Saturday, November 3, 2012

Swarm trapping report 2012

Swarm Trap report 2012 season

Good swarms were issued in this year and of a fair size, considering the poor foraging conditions and general    bad weather.
Swarms were issued in general, in typical style, with bad weather for the previous few days and then swarms issuing in  the following brief  period of better weather.

Very good sized swarm! They don`t come much better than this!

In all I set 23 traps and caught 7 swarms. Thats not a very high percentage , but if you were to offset the cost of the swarms you had caught, against your materials for the season, then you could say they more than paid for your expenses.

I tried new places to set my traps as well as placing some traps in places I had caught swarms before. In all I was very pleased with the success rate, a swarm of bees is more valuable to me than the money it may generate from its sale.

Swarm Size

The size of swarms this year has been generally good.  It is a matter of debate over the conditions that give rise to larger than average swarms over a particular season.
For me it is a combination of things. Obviously the avalibility of food is one thing but i have a theory that if there`s plenty of of food avalible,  yet the number of bees out foraging hard is not large and the food brought back to the hive is done so without larger than average mortality to the hive, then this would help in above average swarm size, Another thing to mention is that we actually had good weather between March to the middle  of April which would also give a good start to the spring build up. Pollen, coming early in abundance, stimulating the queen in to spring laying mode, higher than average laying patterns, which may also give rise to above average size swarms casting in May and June, providing that that incoming food stayed the same levels.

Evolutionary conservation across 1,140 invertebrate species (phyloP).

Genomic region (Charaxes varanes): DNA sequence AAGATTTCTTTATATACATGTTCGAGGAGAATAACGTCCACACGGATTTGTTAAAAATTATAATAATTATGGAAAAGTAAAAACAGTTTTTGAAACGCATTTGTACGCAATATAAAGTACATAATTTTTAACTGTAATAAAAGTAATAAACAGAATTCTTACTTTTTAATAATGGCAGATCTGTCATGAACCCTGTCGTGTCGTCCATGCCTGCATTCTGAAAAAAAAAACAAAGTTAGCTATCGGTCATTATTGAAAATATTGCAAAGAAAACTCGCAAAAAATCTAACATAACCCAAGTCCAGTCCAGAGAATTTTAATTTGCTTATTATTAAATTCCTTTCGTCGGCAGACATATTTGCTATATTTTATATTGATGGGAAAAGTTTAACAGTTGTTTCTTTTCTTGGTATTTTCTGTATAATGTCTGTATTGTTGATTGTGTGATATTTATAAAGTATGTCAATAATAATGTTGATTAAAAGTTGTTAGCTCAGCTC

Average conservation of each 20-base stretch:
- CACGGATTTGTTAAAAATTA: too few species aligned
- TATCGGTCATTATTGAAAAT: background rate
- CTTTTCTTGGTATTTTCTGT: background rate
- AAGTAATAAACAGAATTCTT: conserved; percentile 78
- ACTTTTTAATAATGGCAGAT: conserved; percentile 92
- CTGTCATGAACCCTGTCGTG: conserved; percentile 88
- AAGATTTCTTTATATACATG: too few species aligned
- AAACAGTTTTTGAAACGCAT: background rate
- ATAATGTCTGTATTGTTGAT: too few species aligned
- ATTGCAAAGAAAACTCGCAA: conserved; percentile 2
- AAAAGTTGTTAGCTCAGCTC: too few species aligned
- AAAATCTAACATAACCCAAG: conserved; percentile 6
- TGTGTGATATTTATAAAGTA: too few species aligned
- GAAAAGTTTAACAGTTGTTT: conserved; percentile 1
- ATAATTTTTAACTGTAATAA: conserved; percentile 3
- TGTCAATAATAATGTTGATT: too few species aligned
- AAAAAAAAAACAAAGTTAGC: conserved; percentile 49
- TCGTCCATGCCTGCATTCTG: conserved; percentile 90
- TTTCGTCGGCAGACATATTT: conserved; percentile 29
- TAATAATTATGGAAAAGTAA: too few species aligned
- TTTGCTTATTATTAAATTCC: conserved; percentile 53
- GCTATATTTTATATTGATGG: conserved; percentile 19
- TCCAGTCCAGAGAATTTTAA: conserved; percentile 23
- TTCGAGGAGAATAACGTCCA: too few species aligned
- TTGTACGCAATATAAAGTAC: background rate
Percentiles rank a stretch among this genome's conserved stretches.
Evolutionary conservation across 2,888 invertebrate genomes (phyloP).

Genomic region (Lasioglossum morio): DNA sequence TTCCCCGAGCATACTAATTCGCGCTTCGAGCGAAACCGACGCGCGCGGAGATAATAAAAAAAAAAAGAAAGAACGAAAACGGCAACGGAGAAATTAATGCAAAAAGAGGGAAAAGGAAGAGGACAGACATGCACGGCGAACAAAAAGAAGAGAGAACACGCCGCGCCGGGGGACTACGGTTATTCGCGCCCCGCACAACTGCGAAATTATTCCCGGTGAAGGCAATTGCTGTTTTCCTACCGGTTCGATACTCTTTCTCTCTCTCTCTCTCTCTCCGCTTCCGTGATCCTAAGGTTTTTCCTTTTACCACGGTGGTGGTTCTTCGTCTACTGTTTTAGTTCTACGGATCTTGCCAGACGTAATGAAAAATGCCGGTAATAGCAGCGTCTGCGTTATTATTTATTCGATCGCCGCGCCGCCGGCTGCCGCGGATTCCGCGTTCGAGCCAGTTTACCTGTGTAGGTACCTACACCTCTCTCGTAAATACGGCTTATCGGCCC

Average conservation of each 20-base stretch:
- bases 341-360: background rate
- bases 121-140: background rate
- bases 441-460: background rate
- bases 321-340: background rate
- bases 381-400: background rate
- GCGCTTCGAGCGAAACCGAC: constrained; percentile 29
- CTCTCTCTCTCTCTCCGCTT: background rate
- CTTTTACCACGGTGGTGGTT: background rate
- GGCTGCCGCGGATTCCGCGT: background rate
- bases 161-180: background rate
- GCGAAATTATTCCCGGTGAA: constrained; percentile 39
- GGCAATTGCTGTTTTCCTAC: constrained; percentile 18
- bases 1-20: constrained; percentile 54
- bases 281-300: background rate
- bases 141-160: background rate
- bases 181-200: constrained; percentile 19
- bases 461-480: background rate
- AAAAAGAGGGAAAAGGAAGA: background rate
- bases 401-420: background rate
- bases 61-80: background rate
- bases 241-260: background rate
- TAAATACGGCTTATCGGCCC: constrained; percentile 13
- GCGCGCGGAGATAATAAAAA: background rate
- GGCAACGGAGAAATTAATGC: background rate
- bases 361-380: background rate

Weather problems and disaserous reqeening

Assuming that generally most swarms issue due to the fact that the hive is over populated and  the queen is more than likely to be in her second or third year, most swarms inevitably  requeen  after establishing a new colony.
This year has been a disasterous  year for re queening.
Essentially, as I have previously said, many hives swarmed at my apiary, due to the good size of the colonies and the feeding and treatment i have given them over the early spring. However the weather was so atrocious from mid April onwards, that the re queening in most cases failed. Swarms from my hives and my swarm traps were parallel in the re queening problems.
from mid may onwards the weather had been so poor, that emerging Virgin queens would have struggled to find enough good days to complete their mating flights, as well as enough males to mate with successfuly in the small window they have to complete their nuptules.

Many times this year, I have opened a hive to see if a new queen had started to lay only to find a colony of disorganized bees running around the frames noisily, with no eggs , or brood. I also often found a virgin queen from time to time, and in a couple of hives saw the same virgin queen, over a three week period.
Obviously completly unable to mate due to the diabolical weather that plagued us until mid july. MOstly the hives became drone layers with in a couple of weeks more and  the hive was lost.
Due to this requeening problem, my beekeeping teacher thinks that in this summer as much as 30% of wild bee colonies could have died out altogether. This is obviously very bad news for our wild or feral colonies here.

Next Year

Well I have already a good idea of where most of my 30 swarm traps are going to go next year.
In fact I wish I had more nucs that were old and smelly enough to use, but i only have 38 in total and need to leave some availible for other jobs, such as artificial swarming in the spring.
Use your winters wisely, make up Nucs, prepare your material for next year, make up frames  and disinfect  your old hives with a bow torch.

Take a drive out to see possibe swarm trapping sites. It may take more than one tip to a homeowner to convince them that putting a swarm trap in their garden is a cool thing but recently i have found that most people are really excited about the idea.!!

On the positive side, I lost about 7 swarms or colonies this year so i have plenty of draw up frames for my swarm traps next year. so its not all bad news!!

I will post pictures of my swarm traping box in the next post, with detailed pictures for its manufacture.
Its a really simply but cool piece of kit if you don`t have a nuc box spare. Worth the time it to build

Bees using this cool swarm traping box  for their new home!